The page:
- Felino Maria Sandeo
- Felino Maria SandeoFelino Maria Sandeo† Catholic_Encyclopedia ► Felino Maria SandeoOften quoted under the name of Felinus, Italian canonist of the fifteenth century, b. at Felina, Diocese of Reggio, in 1444; d. at Lucca, October, 1503, according to most writers, according to others at Rome, 6 Sept. of the same year. He taught canon law from 1466 to 1474 at Ferrara, which was his family's native place, and at Pisa until 1484, when he became auditor of the Sacred Palace and lived at Rome. On 4 May, 1495, he became Bishop of Penna and Atri and on 25 Sept. of the same year Coadjutor Bishop of Lucca with right of succession. He became Bishop of Lucca in 1499. Felino was a good compiler but lacked originality. His chief work is "Lectura", or "Commentaria in varios titulos libri I, II, IV, et V Decretalium" (see Hain, "Repert. bibliogr.", II, n, 269-78, N. 14280-14325, published rather often, notably at Milan, 1504; Basle, 1567; Lyons, 1587). He also published a "Sermo de indulgentia", "Repetitiones" "Consilia", and "Epitome de regno Siciliae" (s. 1., 1495). Some unedited works are mentioned in Fabricius, "Bib. latina mediae et infimae aetatis" with additions by Mansi, II (Florence, 1858), 558.SCHULTE, Gesch. der Quellen und Literatur des canonischen Rechts, II (Stuttgart, 1877), 350-2; EUBEL, Hierarchia cath. medii aevi, II (Munster, 1901), 199, 236.A. VAN HOVETranscribed by Joseph E. O'Connor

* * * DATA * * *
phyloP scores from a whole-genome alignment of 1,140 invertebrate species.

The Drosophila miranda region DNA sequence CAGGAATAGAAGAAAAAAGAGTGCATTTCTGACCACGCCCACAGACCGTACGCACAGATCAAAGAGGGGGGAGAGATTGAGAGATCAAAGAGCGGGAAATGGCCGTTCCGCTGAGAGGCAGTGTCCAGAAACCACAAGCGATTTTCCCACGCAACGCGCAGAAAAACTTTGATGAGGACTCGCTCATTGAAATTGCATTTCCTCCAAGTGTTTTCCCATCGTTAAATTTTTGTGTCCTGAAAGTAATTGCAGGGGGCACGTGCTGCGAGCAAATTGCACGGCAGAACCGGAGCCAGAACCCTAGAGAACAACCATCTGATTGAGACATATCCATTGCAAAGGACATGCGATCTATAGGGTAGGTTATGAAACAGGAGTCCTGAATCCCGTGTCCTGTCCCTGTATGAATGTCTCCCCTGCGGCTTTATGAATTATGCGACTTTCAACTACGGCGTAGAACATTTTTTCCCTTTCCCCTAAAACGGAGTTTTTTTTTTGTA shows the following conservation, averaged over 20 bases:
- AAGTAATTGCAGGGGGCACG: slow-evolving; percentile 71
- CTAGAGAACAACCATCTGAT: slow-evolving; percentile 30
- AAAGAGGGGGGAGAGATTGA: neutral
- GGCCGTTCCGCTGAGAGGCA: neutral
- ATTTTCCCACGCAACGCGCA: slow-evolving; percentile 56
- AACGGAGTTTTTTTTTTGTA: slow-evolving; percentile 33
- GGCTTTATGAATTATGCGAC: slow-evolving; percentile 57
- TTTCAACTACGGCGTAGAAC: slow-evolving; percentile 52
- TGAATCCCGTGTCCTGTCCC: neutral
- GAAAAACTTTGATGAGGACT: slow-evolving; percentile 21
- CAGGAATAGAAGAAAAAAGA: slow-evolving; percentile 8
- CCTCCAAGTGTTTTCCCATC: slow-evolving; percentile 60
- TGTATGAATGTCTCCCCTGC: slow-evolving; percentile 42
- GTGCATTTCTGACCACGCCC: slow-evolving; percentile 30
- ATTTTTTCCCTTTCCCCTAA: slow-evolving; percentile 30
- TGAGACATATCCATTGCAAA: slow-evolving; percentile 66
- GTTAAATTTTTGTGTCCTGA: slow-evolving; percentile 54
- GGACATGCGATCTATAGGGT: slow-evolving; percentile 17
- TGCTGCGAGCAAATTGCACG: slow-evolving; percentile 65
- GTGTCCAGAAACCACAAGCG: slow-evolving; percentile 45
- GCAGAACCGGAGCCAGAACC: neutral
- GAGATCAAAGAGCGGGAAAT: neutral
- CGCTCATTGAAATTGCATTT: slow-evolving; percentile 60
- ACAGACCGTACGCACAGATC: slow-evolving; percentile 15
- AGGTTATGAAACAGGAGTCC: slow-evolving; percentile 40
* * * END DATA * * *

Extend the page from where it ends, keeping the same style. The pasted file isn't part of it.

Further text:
The Catholic Encyclopedia, Volume VIII. — New York: Robert Appleton Company. Nihil Obstat. 1910.
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Felino Maria Sandeo — Felinus redirects here. For the saint of this name, see Felinus and Gratian. Felino Maria Sandeo (1444 1503), often quoted under the Latin name of Felinus, was an Italian canonist of the fifteenth century.BiographyHe was born at Felina, in the… … Wikipedia
Sandeo, Felino Maria — • Often quoted under the name of Felinus, Italian canonist of the fifteenth century Catholic Encyclopedia. Kevin Knight. 2006 … Catholic encyclopedia
Roman Catholic Archdiocese of Lucca — Façade and bell tower of the Duomo di Lucca. The Italian Catholic archdiocese of Lucca dates back as a diocese to the 1st century; it became an archdiocese in 1726. It has no suffragan dioceses, and is directly subject to the Holy See. … Wikipedia
Lucca — • The capital of the like named province in Tuscany, Central Italy Catholic Encyclopedia. Kevin Knight. 2006. Lucca Lucca † … Catholic encyclopedia